The Q&A Archives: Can my emerald arborvitaes be saved?

Question: I planted 15 Monrovian emerald arborvitaes in a row along my driveway to grow a hedge for privacy (and beauty) about 4 years ago and I have lost 8 of these over the last year and 1/2s. The neighborhood is known for its tall, old Oaks, so bringing evergreen into the landscape seemed a wonderful idea. I didn't know to spray them with Malocide until last year, and began a twice yearly routine of spraying them. The remaining trees don't look as healthy as they should and have some browning of foliage on the outside in places and they're not as beautiful blue green they should be; it looks like these have become diseased as well...???? I pulled lots of dead needles from the trunk base this morning and will spray again today, especially at the now exposed trunk base, which I have never done. Do you think there is any hope of saving these trees or should I give up on them and pull them out? They were a significant investment! and I am so disappointed!!! Donna O

Answer: Browning on arborvitae can be caused by a range of stress factors including over or underwatering, planting too deeply, transplant shock, poor rooting, chemical damage from accidental herbicide contact or overfertilizing, or pest problems such as bagworm and disease problems such as canker, among others. Generally poor growing conditions in a location with insufficient light, poor air circulation, and excess heat and humidity could also contribute to stress.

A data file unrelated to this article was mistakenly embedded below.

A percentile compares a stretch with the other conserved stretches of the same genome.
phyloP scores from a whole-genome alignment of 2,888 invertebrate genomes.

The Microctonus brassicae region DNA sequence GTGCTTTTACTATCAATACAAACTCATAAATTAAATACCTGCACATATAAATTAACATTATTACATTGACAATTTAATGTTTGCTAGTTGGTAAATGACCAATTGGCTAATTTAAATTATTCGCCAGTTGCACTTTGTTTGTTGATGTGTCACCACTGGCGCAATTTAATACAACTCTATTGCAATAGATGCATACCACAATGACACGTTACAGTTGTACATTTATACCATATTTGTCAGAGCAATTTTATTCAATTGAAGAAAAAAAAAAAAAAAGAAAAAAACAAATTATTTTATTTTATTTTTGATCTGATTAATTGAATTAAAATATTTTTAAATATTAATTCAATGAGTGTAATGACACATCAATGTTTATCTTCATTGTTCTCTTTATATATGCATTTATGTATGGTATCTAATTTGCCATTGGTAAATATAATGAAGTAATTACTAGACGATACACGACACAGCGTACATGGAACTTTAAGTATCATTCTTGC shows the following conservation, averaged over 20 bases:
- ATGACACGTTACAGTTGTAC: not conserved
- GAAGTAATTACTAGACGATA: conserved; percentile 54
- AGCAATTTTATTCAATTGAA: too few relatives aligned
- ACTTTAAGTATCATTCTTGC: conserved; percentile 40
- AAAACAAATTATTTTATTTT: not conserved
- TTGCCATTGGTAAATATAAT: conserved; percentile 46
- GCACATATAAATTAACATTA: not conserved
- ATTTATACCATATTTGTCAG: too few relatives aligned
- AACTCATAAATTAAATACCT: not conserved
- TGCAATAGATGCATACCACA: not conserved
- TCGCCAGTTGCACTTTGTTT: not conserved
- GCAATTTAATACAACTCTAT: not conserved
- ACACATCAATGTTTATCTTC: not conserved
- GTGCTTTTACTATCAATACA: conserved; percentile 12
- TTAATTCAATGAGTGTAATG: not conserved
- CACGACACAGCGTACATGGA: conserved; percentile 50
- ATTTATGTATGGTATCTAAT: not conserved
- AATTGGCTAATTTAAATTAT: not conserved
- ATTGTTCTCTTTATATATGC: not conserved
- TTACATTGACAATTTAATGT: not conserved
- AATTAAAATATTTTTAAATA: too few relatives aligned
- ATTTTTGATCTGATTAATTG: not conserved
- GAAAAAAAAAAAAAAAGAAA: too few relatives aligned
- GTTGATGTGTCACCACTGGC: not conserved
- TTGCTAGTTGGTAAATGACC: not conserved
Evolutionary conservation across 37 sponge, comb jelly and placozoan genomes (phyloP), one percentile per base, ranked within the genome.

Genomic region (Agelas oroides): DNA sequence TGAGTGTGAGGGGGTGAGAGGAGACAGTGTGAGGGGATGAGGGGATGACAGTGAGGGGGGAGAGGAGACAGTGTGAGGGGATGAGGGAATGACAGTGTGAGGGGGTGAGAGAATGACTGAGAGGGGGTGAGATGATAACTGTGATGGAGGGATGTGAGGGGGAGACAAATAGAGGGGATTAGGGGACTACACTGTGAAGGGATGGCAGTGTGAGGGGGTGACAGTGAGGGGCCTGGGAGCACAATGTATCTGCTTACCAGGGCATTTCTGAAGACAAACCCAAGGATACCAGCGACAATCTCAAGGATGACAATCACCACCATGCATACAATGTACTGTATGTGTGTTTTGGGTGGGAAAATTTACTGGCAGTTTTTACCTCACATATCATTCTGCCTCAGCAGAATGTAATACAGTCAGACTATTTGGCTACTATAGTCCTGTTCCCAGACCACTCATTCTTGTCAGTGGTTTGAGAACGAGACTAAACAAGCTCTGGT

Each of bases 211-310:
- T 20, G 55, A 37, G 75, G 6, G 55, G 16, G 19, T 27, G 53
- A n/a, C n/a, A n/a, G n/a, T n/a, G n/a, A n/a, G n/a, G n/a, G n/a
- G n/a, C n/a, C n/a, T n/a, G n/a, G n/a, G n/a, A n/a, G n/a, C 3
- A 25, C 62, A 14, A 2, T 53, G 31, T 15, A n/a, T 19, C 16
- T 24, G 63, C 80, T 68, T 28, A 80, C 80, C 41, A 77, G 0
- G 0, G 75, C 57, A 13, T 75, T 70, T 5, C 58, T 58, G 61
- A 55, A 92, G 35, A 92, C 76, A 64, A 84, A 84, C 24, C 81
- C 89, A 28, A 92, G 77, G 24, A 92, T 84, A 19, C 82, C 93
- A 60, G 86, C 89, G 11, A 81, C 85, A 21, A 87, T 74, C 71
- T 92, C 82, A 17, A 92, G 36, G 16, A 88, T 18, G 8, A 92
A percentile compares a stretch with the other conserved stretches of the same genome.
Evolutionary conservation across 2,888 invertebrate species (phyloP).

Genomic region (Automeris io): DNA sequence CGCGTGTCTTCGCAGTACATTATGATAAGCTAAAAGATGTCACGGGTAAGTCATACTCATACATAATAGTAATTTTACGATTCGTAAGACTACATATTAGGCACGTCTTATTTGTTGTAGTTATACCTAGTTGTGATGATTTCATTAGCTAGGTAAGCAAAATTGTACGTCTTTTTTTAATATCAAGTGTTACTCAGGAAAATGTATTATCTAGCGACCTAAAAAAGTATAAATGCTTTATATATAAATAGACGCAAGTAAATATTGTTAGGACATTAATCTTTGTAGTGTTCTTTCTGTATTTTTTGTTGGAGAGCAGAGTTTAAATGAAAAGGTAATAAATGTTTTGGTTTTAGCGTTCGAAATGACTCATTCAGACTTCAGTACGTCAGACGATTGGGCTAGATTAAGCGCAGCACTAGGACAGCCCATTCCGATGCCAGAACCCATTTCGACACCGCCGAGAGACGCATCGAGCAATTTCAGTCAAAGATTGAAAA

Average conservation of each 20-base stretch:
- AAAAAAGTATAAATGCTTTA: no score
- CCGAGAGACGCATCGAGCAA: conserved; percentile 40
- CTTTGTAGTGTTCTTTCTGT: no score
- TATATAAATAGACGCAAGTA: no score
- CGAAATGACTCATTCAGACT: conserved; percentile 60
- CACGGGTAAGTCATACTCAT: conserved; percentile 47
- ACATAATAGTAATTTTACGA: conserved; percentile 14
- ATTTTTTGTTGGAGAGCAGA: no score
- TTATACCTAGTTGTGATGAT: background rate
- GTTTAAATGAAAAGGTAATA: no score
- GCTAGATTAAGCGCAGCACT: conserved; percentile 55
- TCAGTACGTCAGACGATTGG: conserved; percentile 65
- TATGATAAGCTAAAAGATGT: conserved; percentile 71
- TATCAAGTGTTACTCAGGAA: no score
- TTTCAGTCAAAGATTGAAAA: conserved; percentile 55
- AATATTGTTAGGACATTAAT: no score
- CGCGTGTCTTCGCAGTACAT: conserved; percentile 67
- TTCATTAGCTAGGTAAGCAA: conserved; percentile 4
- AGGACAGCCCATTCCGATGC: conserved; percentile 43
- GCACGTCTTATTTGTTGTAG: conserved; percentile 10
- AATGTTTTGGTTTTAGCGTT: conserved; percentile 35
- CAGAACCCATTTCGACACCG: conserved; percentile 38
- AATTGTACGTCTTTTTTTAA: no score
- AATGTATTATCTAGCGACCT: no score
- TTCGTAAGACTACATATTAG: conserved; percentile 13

This plant really needs at a minimum a half a day of direct sun to stay healthy, otherwise in too much shade it will become thin and sparse. It also normally loses some foliage at the interior each fall, this can be a somewhat noticeable annual browning process. If your plant is in too much shade, each year it will grow thinner meaning less dense and you would see it losing foliage. Lack of moisture can also cause color change and foliage loss -- this plant likes an evenly moist but well drained soil. If the neighboring trees are stealing moisture from the root area of the arborvitaes, or if they have not rooted well into the native soil, then this might be part of the problem. Unfortunately, it is very difficult to diagnose this type of problem long distance.

If the browning is related to the location, spraying will not help. If it is a pest or disease issue then spraying might help. But you want to make sure that anything you spray will be effective on whatever is causing the problem. You have to have a precise cause first, then figure out how to treat that specifically. In a quick check I find Malocide contains pyrimethamine as the active ingredient and is listed as an antimalarial drug (for both human and veterinary use) so I am not sure why you would use that on your plants.

Before spraying again, I would strongly suggest you consult with your local county extension to try to obtain a specific diagnosis and then once you know that, determine how to proceed. If it is something that requires a chemical treatment, they will be able to make up to date recommendations on what to use and how/when is best to apply it for the desired results with the minimum of spraying.

I'm sorry I can't be more specific for you long distance. I hope you can save the rest.

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